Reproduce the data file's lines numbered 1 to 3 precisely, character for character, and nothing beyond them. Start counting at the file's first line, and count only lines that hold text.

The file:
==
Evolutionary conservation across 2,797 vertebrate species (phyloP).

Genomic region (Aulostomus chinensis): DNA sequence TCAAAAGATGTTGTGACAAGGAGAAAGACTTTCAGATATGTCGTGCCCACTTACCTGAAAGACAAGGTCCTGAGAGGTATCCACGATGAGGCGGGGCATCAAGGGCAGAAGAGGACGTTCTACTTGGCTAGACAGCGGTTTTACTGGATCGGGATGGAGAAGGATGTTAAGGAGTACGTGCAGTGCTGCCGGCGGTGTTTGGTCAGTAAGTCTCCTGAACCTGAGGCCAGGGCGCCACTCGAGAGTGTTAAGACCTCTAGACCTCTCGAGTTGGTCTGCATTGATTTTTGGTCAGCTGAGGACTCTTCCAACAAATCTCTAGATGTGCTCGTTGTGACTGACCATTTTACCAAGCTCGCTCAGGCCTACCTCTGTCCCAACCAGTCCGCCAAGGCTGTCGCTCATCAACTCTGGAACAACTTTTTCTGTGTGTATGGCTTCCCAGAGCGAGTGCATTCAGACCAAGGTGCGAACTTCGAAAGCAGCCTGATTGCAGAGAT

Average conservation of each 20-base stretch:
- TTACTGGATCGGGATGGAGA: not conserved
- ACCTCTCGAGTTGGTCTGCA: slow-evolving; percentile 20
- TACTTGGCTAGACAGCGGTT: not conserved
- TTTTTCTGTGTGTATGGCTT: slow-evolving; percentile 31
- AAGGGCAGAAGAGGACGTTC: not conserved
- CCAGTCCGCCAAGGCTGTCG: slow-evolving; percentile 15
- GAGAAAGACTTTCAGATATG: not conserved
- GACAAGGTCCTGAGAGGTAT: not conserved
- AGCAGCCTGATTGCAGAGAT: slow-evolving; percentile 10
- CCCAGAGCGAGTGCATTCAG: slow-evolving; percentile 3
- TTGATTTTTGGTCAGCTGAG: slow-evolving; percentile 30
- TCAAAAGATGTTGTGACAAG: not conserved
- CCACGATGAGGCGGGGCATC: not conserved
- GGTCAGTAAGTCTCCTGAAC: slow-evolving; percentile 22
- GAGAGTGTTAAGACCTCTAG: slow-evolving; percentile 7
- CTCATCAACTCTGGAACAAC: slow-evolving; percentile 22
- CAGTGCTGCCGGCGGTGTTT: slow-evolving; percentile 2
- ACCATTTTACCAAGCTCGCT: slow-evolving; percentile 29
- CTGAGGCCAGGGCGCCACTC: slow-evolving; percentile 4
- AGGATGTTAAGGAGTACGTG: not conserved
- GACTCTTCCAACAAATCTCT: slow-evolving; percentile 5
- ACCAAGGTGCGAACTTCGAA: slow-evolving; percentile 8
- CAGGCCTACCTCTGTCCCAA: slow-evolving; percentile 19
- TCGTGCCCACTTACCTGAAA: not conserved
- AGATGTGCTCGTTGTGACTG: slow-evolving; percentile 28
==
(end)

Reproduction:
Evolutionary conservation across 2,797 vertebrate species (phyloP).

Genomic region (Aulostomus chinensis): DNA sequence TCAAAAGATGTTGTGACAAGGAGAAAGACTTTCAGATATGTCGTGCCCACTTACCTGAAAGACAAGGTCCTGAGAGGTATCCACGATGAGGCGGGGCATCAAGGGCAGAAGAGGACGTTCTACTTGGCTAGACAGCGGTTTTACTGGATCGGGATGGAGAAGGATGTTAAGGAGTACGTGCAGTGCTGCCGGCGGTGTTTGGTCAGTAAGTCTCCTGAACCTGAGGCCAGGGCGCCACTCGAGAGTGTTAAGACCTCTAGACCTCTCGAGTTGGTCTGCATTGATTTTTGGTCAGCTGAGGACTCTTCCAACAAATCTCTAGATGTGCTCGTTGTGACTGACCATTTTACCAAGCTCGCTCAGGCCTACCTCTGTCCCAACCAGTCCGCCAAGGCTGTCGCTCATCAACTCTGGAACAACTTTTTCTGTGTGTATGGCTTCCCAGAGCGAGTGCATTCAGACCAAGGTGCGAACTTCGAAAGCAGCCTGATTGCAGAGAT

Average conservation of each 20-base stretch: